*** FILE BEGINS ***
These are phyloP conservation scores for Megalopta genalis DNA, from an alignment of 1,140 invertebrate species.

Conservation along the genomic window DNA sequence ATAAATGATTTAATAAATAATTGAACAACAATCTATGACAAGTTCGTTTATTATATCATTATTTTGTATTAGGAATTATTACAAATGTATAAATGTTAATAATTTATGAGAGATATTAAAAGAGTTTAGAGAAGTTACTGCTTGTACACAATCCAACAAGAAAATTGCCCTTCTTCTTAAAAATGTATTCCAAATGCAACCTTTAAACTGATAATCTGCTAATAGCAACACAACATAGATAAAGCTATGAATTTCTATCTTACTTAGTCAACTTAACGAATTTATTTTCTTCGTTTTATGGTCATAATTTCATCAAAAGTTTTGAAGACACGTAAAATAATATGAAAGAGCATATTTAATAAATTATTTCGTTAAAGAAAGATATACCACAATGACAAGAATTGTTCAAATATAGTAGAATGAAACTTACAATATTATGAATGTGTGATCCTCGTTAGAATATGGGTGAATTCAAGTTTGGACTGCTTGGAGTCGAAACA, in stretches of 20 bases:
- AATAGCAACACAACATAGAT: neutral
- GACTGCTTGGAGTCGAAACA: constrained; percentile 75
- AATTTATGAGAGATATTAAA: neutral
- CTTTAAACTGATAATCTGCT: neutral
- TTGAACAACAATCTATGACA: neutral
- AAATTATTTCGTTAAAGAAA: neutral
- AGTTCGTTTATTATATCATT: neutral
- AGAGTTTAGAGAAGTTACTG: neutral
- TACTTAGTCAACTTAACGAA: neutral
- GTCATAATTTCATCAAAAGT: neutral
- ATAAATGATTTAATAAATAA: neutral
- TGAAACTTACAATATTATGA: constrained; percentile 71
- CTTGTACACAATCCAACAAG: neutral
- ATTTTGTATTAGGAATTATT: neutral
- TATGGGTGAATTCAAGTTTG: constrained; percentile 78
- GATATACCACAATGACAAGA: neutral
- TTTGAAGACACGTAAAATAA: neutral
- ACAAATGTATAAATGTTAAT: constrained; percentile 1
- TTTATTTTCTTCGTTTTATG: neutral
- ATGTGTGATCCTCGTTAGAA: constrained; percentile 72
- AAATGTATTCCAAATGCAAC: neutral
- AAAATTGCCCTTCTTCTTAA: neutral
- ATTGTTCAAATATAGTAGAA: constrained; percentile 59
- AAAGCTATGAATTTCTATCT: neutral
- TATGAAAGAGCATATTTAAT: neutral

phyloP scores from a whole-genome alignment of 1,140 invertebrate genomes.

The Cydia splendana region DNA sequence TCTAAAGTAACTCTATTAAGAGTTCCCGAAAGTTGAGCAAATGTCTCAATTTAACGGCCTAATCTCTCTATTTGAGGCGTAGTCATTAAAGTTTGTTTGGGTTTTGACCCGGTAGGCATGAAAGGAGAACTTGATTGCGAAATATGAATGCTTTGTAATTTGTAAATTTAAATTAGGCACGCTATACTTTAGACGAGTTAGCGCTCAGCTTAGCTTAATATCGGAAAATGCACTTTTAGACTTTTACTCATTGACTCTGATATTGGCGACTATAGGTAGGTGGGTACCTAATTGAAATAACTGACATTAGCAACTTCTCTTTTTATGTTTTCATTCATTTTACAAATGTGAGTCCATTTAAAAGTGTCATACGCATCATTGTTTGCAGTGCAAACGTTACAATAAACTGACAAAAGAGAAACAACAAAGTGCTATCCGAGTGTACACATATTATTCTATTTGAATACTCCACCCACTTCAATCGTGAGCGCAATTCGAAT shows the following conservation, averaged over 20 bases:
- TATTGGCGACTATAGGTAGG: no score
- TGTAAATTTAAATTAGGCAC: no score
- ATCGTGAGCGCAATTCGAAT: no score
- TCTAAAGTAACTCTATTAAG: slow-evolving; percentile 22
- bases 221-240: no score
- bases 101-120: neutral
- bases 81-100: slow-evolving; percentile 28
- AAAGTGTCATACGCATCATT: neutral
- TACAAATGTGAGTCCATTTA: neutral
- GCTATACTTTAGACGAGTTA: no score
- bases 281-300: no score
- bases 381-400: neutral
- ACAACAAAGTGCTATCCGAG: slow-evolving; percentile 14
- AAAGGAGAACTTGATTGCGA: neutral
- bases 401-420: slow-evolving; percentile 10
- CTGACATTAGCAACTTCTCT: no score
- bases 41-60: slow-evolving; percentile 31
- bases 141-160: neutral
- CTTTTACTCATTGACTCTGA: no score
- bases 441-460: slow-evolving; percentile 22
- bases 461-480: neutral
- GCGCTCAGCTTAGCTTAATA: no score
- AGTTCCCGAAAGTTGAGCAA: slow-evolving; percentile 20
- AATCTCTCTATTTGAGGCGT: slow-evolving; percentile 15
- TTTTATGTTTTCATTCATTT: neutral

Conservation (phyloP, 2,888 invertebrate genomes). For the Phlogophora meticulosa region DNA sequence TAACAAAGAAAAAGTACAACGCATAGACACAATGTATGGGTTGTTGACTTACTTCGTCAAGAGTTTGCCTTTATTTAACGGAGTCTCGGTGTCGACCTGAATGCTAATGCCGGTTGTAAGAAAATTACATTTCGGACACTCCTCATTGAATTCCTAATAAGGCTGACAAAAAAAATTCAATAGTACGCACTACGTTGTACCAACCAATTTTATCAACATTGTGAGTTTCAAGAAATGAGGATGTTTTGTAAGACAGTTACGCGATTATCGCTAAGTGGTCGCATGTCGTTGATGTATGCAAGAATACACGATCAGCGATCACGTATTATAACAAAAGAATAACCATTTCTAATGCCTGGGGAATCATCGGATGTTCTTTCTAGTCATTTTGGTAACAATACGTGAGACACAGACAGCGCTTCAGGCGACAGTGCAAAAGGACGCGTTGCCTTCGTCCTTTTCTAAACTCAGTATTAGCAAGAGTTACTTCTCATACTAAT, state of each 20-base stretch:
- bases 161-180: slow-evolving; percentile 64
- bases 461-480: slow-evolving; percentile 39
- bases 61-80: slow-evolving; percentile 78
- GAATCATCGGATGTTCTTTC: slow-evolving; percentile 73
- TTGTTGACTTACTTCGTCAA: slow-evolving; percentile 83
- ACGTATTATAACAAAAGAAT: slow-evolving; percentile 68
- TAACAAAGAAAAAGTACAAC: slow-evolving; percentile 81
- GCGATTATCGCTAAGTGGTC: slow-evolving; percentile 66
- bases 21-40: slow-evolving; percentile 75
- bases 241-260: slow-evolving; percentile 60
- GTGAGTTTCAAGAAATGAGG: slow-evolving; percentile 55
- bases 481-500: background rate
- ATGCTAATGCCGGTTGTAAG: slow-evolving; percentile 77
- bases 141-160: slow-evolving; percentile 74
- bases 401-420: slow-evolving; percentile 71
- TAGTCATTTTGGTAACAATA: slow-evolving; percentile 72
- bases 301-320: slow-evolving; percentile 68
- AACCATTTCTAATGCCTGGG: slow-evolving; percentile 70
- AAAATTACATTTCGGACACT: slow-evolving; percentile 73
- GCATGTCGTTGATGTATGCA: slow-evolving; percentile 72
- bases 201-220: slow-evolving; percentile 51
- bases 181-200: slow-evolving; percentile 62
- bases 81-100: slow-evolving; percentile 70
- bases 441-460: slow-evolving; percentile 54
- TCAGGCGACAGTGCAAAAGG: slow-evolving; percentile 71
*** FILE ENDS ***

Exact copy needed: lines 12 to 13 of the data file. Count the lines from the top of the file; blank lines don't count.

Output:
- GTCATAATTTCATCAAAAGT: neutral
- ATAAATGATTTAATAAATAA: neutral